Final Verdict: 4.0 out of 4.0
4 – Plot/Story is interesting/believable and impactful (socially, academically, etc.)
It is no surprise that it took Hemingway fifteen years to write The Garden of Eden; nor is it surprising that the book was not published until twenty-five years after he died. This story is like no other Hemingway work. It is dark and dangerously bold. Hemingway described this book’s theme as “the happiness of the Garden that a man must lose.” It is about the loss of innocence and a shedding of naivety – the realization that the world is much more complicated and uncontrollable than one imagined. At the center of the book are four relationships: one between David and Catherine, newlywed Americans honeymooning in Europe; one between Catherine and Marita, a young woman she discovers and begins a romantic relationship with; one between David and Marita, whose own relationship is encouraged by Catherine; and the final one, a ménage-a-tois between the three – simultaneously necessary and destructive.
4 – Characters extraordinarily developed.
Catherine and David are two of the most compelling characters from Jazz Age literature. They are, by far, the most rounded and interesting of Hemingway’s works, particularly Catherine. Hemingway is often criticized for his (mis)treatment of women in literature (specifically the absence of any primary females in his literature). Catherine, and even Marita, should push Hemingway miles away from this argument. Catherine is tragically beautiful – she is written with a deeply-felt honesty that one can imagine was truly painful for Hemingway to put in print. The evolution of her character and devolution of her sanity were impossible to look away from, even when the character turned petty or when the subject matter became bizarre. Hemingway’s development of Catherine and her development throughout made it clear that she was not strange just to be strange and, similarly, that the husband David was not just passive or acquiescent, but truly loving and sadly lost. The minor characters, such as David’s father who is present only through David’s stories, and the hotel keeper, are well-written and important to the plot, as contrast characters and biographical presences.
4 – Extraordinary Prose/Style, enhancing the Story.
Typically, I am appreciative of but never over-the-moon about Hemingway’s prose. Anyone familiar with Hemingway knows what we mean when we say “Hemingway-esque.” Simple, plain, mild – made up of short sentences, sparse dialogue, and little creative expression. Sometimes (usually) this serves the purposes of the stories quite well. What is different about The Garden of Eden, is that Hemingway keeps his signature style, but adds two things: one, a character (David) who is a writer and who, as a sort of Hemingway projection, explains why he writes the way he does; and two, adds a certain level of emotion to the same sparse style: drama, disappointment, fear, passion, eroticism. Hemingway typically leaves the emotional side of his stories sub-service, to be inferred. The Garden of Eden is similar in that respect, but not exactly the same – it breaks the mold and adds an interesting dynamic to the writing style of one who is already considered to be a master craftsman – further supporting the fact that Hemingway was groundbreaking in his prose.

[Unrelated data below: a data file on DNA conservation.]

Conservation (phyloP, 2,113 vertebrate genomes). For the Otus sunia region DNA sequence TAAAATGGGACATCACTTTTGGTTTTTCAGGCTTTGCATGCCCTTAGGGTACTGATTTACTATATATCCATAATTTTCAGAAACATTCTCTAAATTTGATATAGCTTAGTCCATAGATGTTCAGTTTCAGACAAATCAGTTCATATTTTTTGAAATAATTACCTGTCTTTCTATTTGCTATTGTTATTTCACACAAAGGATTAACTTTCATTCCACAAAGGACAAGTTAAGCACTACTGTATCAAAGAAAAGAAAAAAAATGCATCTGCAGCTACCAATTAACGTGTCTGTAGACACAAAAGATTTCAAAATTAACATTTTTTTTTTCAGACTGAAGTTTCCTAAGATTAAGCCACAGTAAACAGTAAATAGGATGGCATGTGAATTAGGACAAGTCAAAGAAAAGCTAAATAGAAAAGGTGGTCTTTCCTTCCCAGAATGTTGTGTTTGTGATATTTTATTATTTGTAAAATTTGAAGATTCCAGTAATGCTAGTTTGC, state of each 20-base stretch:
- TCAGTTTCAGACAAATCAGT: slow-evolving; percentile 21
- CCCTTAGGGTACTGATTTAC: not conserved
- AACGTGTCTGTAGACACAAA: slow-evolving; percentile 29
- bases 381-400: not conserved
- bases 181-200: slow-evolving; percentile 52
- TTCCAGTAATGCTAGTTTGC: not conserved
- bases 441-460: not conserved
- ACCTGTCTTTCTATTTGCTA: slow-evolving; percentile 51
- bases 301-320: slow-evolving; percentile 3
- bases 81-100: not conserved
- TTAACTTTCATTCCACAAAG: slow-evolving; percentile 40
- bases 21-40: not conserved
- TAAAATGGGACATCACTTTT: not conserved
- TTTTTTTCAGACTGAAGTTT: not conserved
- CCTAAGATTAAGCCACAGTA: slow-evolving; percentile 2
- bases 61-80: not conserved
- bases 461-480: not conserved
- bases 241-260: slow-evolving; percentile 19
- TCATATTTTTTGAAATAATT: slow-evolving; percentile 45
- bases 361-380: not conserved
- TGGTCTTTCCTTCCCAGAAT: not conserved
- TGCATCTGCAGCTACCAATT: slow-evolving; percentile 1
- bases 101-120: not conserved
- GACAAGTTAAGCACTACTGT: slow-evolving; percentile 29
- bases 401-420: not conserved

Additional Elements: Setting, Symbols/Motifs, Resolution, etc.
4 – Additional elements improve and advance the story.
Had it not been for the novel’s style and prose, which is clearly Hemingway, it would have been difficult to believe that he had written this book. There is a great deal of sentimentalism and raw emotion, which is typically sparse in Hemingway’s novels. Much of this book reminded me more of Fitzgerald’s Tender is the Night than anything else. It is strikingly modern in comparison to his other works, and it tackles serious exploration of gender roles and “taboo” sexuality, including reversed masculinity/femininity and bisexuality. The primary relationship in the book is a ménage-a-trois, the presence of which is rather sparse in literature to date, and the major conflict is Catherine’s mental degradation and psychosis – a psychological instability which becomes more intrusive and violent as the story progresses. All of this, coupled with the meta-fictional aspects, wherein Hemingway talks about his own writing process through his own story’s writer, David (who finds himself evaluating his own process), manages to create a work which is highly dangerous and incredibly ahead of its time.
Suggested Reading for:
Age Level: High School +
Interest: Sexuality, Gender Roles, Expatriate American Literature, Psychology, Open Relationships, The Writing Process, Identity & Co-Dependence
“Happiness in intelligent people is the rarest thing I know.”
“When you start to live outside yourself, it’s all dangerous.”
“Everybody has strange things that mean things to them.”
For the ink-hearted
an exposition of micro and punk poetry
Dedicated to Emerging Writers
quotes, excerpts and reviews
You don’t start out writing good stuff. You start out writing crap and thinking it’s good stuff, and then gradually you get better at it. That’s why I say one of the most valuable traits is persistence. Octavia E. Butler
My life as a black, disabled teenager
A bookish blog (mostly) about women writers of the nineteenth and twentieth centuries
A great WordPress.com site